Piecing the FUN together.  It all boils down to burden called weight...a burden that no amount of power can negate.  Add to that 4WD and independent suspension and a LIGHT super-rigid composite-fiberglass body and you have the most fun car imaginable.  A car that will never have any competition - at ANY price - as long as manufacturers keep increasing the weight of their cars with more and more power that needs more and more mass for safety and more and more mass to control and stop..., and even more mass to dull their cars with luxuries.

    When I was nineteen, 1966, my sister and I rented a Mini 850 (640kg/1400lb) to tour the South Island of New Zealand.  To this day it was the first and probably the most fun car I have ever driven. Compared to the original Mini the new nearly twice as heavy BMW mini is an obvious dog.  This is not my opinion**.  It was not until Neil Yates took me out in the Murtaya did I realize what made the fun cars of my life FUN.

    Since that Mini I have been seeking to find the magic and joy that came with that Mini 850. In this seeking I took a Porsche Carrera for a test drive around 1985.  And as impressed as I was with the Mini 850 that is how utterly disappointed I was with the Carrera.  TO ME IT WAS a Volkswagen Beetle, at best a Carmen Gia, on steroids.  Somehow what made my old VW beetle fun to drive (its light weight 1698lbs, 770kg/new Beetles: 2711lbs ) made the relatively heavy (2300 lb) Porsche feel like a dog, even though it had at least three times the power.

    Then in 1978 my wife and I visited Europe and I ended up renting a BMW.  It was a very basic middle-of-the-road stripped down four door...and even though it was very different from the Mini it was just as much fun to drive - especially on the Autobahn.  After I drove that BMW I knew what made the BMW so popular.  I would also learn that most people who own newer, bigger, more powerful and fancy BMWs have absolutely no idea of the fun that made those early BMWs popular.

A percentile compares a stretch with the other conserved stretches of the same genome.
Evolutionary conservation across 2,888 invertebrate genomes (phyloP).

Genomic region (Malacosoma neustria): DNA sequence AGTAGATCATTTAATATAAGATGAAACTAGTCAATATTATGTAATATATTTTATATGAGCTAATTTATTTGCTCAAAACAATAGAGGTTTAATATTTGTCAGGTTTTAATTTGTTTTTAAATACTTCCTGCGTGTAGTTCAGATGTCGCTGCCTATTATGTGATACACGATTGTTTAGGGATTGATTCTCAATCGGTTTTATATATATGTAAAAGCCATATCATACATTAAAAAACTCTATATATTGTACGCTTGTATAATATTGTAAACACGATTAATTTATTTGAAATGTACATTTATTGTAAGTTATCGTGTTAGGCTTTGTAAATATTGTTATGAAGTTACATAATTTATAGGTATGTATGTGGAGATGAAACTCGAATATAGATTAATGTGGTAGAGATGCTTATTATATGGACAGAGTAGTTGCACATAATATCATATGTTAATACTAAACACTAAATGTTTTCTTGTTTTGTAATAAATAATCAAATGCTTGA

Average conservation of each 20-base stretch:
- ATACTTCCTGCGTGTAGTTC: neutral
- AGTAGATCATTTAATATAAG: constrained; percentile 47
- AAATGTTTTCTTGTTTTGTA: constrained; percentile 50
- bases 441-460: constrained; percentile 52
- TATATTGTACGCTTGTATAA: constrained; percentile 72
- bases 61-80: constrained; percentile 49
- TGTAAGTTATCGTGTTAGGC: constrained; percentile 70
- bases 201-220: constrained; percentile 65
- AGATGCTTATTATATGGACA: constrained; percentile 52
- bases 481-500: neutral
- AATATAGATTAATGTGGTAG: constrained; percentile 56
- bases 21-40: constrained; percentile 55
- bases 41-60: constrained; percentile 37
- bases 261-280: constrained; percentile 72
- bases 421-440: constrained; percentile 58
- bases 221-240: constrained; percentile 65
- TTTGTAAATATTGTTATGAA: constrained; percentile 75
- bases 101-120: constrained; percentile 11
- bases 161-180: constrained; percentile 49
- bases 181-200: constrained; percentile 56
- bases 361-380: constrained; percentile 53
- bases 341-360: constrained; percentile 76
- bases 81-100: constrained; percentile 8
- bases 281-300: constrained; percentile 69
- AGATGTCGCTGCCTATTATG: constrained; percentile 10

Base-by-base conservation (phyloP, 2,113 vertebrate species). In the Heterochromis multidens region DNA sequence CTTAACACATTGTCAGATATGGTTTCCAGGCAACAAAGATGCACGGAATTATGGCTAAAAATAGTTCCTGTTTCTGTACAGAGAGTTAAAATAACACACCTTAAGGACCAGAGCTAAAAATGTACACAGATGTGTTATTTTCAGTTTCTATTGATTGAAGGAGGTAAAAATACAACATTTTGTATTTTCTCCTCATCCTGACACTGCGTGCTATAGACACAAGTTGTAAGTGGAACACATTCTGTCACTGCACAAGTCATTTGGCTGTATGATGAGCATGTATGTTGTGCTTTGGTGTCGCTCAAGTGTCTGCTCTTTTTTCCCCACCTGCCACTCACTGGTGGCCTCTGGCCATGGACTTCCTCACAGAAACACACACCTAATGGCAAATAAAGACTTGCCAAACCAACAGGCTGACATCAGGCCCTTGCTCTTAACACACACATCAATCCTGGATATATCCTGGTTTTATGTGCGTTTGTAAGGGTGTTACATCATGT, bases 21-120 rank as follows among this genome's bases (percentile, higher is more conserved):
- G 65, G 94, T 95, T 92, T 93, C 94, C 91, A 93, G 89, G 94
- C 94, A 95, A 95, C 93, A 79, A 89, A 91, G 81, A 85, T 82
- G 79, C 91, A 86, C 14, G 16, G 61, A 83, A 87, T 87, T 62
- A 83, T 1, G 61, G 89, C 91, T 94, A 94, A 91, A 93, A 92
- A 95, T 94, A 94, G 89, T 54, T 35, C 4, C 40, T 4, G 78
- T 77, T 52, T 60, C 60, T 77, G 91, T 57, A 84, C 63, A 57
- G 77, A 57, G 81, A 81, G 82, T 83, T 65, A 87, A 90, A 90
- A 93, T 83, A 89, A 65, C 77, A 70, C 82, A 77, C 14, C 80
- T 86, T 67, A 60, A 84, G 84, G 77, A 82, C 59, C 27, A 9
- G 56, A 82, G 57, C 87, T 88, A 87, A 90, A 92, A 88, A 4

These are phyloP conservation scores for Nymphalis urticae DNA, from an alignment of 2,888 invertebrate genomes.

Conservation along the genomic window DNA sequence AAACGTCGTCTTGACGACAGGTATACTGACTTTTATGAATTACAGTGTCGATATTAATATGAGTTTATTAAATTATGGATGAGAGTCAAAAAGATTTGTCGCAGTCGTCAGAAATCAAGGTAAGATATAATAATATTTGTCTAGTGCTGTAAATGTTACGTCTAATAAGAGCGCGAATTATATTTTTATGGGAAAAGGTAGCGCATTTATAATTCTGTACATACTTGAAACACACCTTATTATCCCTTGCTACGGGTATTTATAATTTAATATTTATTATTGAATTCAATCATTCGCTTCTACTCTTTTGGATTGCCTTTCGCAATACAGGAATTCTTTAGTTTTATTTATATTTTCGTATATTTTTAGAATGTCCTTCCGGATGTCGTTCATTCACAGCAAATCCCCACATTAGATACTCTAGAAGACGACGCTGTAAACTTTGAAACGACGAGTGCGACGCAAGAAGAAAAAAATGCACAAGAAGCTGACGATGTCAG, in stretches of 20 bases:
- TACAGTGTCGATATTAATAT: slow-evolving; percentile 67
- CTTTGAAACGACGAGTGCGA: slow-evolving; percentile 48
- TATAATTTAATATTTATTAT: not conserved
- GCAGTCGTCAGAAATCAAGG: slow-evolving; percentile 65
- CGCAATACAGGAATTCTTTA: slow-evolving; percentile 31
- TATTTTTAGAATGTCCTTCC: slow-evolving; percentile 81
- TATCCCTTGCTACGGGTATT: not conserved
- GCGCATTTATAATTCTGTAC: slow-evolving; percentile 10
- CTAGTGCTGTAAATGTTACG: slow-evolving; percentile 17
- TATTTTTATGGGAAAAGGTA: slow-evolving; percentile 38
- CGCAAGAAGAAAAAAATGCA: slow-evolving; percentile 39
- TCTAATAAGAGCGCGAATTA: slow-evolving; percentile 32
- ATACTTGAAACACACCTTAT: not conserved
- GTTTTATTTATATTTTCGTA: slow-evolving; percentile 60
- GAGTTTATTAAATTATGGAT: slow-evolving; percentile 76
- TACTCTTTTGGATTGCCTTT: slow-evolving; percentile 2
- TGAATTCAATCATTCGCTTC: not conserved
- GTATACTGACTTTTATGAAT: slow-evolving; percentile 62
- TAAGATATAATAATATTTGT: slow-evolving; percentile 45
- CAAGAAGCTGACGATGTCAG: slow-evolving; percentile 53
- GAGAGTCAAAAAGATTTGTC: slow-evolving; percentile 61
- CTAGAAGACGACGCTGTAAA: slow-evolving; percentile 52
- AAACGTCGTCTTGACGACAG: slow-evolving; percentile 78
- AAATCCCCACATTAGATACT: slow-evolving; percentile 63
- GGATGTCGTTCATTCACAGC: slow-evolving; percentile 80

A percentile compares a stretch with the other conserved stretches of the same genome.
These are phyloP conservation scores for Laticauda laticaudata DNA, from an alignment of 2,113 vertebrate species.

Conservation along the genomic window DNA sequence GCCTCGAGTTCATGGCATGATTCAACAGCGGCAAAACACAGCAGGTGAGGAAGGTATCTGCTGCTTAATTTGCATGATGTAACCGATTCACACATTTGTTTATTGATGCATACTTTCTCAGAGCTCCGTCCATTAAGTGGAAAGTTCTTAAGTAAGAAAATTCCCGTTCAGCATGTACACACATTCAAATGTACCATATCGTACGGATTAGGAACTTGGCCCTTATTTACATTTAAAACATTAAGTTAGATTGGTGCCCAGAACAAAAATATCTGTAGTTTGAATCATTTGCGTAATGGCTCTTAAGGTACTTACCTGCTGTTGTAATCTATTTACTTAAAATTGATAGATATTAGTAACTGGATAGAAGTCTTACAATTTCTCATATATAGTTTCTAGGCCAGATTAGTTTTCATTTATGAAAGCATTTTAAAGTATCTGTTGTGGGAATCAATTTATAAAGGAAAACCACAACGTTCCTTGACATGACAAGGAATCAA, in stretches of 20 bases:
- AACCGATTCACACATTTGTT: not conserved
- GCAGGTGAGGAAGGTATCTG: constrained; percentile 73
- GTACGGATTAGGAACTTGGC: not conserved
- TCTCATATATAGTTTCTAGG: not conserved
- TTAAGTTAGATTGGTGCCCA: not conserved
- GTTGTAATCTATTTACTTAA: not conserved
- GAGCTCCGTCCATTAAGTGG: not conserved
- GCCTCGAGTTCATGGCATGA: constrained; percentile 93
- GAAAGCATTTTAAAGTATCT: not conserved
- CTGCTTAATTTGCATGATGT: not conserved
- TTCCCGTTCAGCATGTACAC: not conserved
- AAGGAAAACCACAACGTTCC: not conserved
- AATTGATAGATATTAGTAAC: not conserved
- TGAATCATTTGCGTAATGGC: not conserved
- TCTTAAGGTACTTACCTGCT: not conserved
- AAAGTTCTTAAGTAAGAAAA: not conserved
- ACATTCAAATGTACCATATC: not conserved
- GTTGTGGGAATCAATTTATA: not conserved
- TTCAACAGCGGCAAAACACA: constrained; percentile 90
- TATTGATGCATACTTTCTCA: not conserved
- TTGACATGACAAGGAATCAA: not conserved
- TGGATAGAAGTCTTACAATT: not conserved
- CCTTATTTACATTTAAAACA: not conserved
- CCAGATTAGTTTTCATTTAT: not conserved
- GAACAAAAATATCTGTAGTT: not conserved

When I got back to the States I would keep going back to BMW dealers to find a car that was as much fun to drive.  Since then I have driven about 5-6 BMWs, M5's, M3's, and...And the only thing certain was that since that first BMW each BMW I drive seems to be a bigger dog than the last.  This dog-factor is not subtle.  And the more power they have the bigger the dog seems to be.  Again: not until Neil took me for a drive in the Murtaya did the fun-factor / dog-factor all fall into place.  What helped to make it fall into PLACE WAS a Car and Driver March 2007 magazine that test drove three high performance production cars -- Corvette Z06, 3180 lbs, 505 hp -- Lotus Exige S 2060 lbs, 220 hp -- Porsche 911 GT3, 3240 lbs, 415 hp and compared them to three "Track Cars": Noble M400, 2500 lbs, 425 hp -- Ariel Atom 2, 1431 lbs, 245 hp -- Superformance Brock Coupe 2940 lbs, 485 hp.

    On the track the Ariel Atom 2 at 1431 lbs with a very modest 245 hp left all the others - mostly with more than twice the power - in its dust.  It was not subtle.  The 1500 lb car made the 3180lb 500 hp Z06 Vette look like it was a SUV. The 2500lb Noble M400 had nearly twice the hp of the Atom 2...all that extra HP did not negate the extra 1000 lb burden of weight.  When weight gets up to 3000 lb or more, the extra weight turns the car into a bigger and bigger dog in which more power can only make an even bigger dog.

    Then in 1985 I had to buy the first production car with a multi-valve engine the MR2, 2380lb/1050kg.  It was a joy beyond words.  At the time I worked with a surgeon who drove a very exotic 928 V8 Porsche and I remember telling him that he has no idea of what fun is until he drives a MR2.  To him penis-size and Porsche-size meant so much that to this day I don't think he knows how much fun driving can be, but not when penis-size and Porsche-size determines the fun.